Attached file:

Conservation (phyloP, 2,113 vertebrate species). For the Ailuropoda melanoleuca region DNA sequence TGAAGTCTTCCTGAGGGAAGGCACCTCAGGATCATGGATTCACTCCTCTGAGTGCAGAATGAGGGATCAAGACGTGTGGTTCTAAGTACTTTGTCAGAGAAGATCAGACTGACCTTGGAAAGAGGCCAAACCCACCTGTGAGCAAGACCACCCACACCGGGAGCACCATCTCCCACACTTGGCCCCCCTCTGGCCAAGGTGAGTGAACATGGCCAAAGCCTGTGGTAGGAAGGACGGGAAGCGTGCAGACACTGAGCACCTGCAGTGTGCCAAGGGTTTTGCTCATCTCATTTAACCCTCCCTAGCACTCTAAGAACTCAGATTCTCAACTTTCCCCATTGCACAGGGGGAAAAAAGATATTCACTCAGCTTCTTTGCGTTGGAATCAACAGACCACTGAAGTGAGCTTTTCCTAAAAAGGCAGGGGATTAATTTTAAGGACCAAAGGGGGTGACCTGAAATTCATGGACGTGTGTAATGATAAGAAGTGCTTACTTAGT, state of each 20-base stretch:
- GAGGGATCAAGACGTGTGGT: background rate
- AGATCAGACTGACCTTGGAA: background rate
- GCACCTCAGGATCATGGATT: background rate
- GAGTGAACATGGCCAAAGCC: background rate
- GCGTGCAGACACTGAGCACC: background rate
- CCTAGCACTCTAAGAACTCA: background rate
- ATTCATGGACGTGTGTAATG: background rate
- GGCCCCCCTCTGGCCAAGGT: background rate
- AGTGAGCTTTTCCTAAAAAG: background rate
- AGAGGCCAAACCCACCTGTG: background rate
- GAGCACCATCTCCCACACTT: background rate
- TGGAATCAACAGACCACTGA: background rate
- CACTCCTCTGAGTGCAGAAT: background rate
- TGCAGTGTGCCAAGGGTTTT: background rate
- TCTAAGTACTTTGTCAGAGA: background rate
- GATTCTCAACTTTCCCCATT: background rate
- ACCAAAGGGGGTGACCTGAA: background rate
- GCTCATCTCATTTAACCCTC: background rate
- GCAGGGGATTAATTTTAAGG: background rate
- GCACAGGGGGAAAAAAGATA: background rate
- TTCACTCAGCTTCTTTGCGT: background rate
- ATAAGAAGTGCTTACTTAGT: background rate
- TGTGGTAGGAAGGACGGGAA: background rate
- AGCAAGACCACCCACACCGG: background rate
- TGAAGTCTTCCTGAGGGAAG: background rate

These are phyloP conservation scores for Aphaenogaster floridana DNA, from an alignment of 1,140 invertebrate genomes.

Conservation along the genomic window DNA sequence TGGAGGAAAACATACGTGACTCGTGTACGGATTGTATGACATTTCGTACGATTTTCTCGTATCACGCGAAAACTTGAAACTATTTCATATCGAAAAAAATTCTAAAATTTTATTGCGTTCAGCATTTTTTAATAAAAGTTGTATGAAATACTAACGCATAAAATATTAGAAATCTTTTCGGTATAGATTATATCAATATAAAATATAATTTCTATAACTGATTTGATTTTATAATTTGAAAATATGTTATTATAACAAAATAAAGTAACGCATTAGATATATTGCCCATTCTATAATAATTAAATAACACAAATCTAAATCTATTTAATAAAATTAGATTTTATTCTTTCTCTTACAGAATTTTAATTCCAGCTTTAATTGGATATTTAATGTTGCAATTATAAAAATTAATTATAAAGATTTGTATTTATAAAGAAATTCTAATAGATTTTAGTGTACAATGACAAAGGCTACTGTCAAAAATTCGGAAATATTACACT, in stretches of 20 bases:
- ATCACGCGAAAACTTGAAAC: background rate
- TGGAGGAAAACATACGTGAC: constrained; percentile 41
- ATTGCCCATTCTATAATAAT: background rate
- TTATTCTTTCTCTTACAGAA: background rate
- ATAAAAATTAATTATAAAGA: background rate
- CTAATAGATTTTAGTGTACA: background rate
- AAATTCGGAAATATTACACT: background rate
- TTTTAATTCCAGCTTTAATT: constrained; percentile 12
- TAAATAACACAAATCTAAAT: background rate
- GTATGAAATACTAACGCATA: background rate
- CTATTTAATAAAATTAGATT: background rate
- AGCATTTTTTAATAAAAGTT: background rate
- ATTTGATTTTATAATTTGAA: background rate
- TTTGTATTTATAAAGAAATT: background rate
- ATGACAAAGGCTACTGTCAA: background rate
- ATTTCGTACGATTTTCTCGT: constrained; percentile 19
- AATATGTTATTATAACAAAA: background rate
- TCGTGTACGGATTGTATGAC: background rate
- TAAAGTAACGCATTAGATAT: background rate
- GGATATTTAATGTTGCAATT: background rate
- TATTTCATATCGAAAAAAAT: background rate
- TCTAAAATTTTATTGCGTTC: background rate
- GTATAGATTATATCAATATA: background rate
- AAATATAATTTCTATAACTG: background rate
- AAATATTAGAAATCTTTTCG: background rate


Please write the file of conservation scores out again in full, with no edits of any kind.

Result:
Conservation (phyloP, 2,113 vertebrate species). For the Ailuropoda melanoleuca region DNA sequence TGAAGTCTTCCTGAGGGAAGGCACCTCAGGATCATGGATTCACTCCTCTGAGTGCAGAATGAGGGATCAAGACGTGTGGTTCTAAGTACTTTGTCAGAGAAGATCAGACTGACCTTGGAAAGAGGCCAAACCCACCTGTGAGCAAGACCACCCACACCGGGAGCACCATCTCCCACACTTGGCCCCCCTCTGGCCAAGGTGAGTGAACATGGCCAAAGCCTGTGGTAGGAAGGACGGGAAGCGTGCAGACACTGAGCACCTGCAGTGTGCCAAGGGTTTTGCTCATCTCATTTAACCCTCCCTAGCACTCTAAGAACTCAGATTCTCAACTTTCCCCATTGCACAGGGGGAAAAAAGATATTCACTCAGCTTCTTTGCGTTGGAATCAACAGACCACTGAAGTGAGCTTTTCCTAAAAAGGCAGGGGATTAATTTTAAGGACCAAAGGGGGTGACCTGAAATTCATGGACGTGTGTAATGATAAGAAGTGCTTACTTAGT, state of each 20-base stretch:
- GAGGGATCAAGACGTGTGGT: background rate
- AGATCAGACTGACCTTGGAA: background rate
- GCACCTCAGGATCATGGATT: background rate
- GAGTGAACATGGCCAAAGCC: background rate
- GCGTGCAGACACTGAGCACC: background rate
- CCTAGCACTCTAAGAACTCA: background rate
- ATTCATGGACGTGTGTAATG: background rate
- GGCCCCCCTCTGGCCAAGGT: background rate
- AGTGAGCTTTTCCTAAAAAG: background rate
- AGAGGCCAAACCCACCTGTG: background rate
- GAGCACCATCTCCCACACTT: background rate
- TGGAATCAACAGACCACTGA: background rate
- CACTCCTCTGAGTGCAGAAT: background rate
- TGCAGTGTGCCAAGGGTTTT: background rate
- TCTAAGTACTTTGTCAGAGA: background rate
- GATTCTCAACTTTCCCCATT: background rate
- ACCAAAGGGGGTGACCTGAA: background rate
- GCTCATCTCATTTAACCCTC: background rate
- GCAGGGGATTAATTTTAAGG: background rate
- GCACAGGGGGAAAAAAGATA: background rate
- TTCACTCAGCTTCTTTGCGT: background rate
- ATAAGAAGTGCTTACTTAGT: background rate
- TGTGGTAGGAAGGACGGGAA: background rate
- AGCAAGACCACCCACACCGG: background rate
- TGAAGTCTTCCTGAGGGAAG: background rate

These are phyloP conservation scores for Aphaenogaster floridana DNA, from an alignment of 1,140 invertebrate genomes.

Conservation along the genomic window DNA sequence TGGAGGAAAACATACGTGACTCGTGTACGGATTGTATGACATTTCGTACGATTTTCTCGTATCACGCGAAAACTTGAAACTATTTCATATCGAAAAAAATTCTAAAATTTTATTGCGTTCAGCATTTTTTAATAAAAGTTGTATGAAATACTAACGCATAAAATATTAGAAATCTTTTCGGTATAGATTATATCAATATAAAATATAATTTCTATAACTGATTTGATTTTATAATTTGAAAATATGTTATTATAACAAAATAAAGTAACGCATTAGATATATTGCCCATTCTATAATAATTAAATAACACAAATCTAAATCTATTTAATAAAATTAGATTTTATTCTTTCTCTTACAGAATTTTAATTCCAGCTTTAATTGGATATTTAATGTTGCAATTATAAAAATTAATTATAAAGATTTGTATTTATAAAGAAATTCTAATAGATTTTAGTGTACAATGACAAAGGCTACTGTCAAAAATTCGGAAATATTACACT, in stretches of 20 bases:
- ATCACGCGAAAACTTGAAAC: background rate
- TGGAGGAAAACATACGTGAC: constrained; percentile 41
- ATTGCCCATTCTATAATAAT: background rate
- TTATTCTTTCTCTTACAGAA: background rate
- ATAAAAATTAATTATAAAGA: background rate
- CTAATAGATTTTAGTGTACA: background rate
- AAATTCGGAAATATTACACT: background rate
- TTTTAATTCCAGCTTTAATT: constrained; percentile 12
- TAAATAACACAAATCTAAAT: background rate
- GTATGAAATACTAACGCATA: background rate
- CTATTTAATAAAATTAGATT: background rate
- AGCATTTTTTAATAAAAGTT: background rate
- ATTTGATTTTATAATTTGAA: background rate
- TTTGTATTTATAAAGAAATT: background rate
- ATGACAAAGGCTACTGTCAA: background rate
- ATTTCGTACGATTTTCTCGT: constrained; percentile 19
- AATATGTTATTATAACAAAA: background rate
- TCGTGTACGGATTGTATGAC: background rate
- TAAAGTAACGCATTAGATAT: background rate
- GGATATTTAATGTTGCAATT: background rate
- TATTTCATATCGAAAAAAAT: background rate
- TCTAAAATTTTATTGCGTTC: background rate
- GTATAGATTATATCAATATA: background rate
- AAATATAATTTCTATAACTG: background rate
- AAATATTAGAAATCTTTTCG: background rate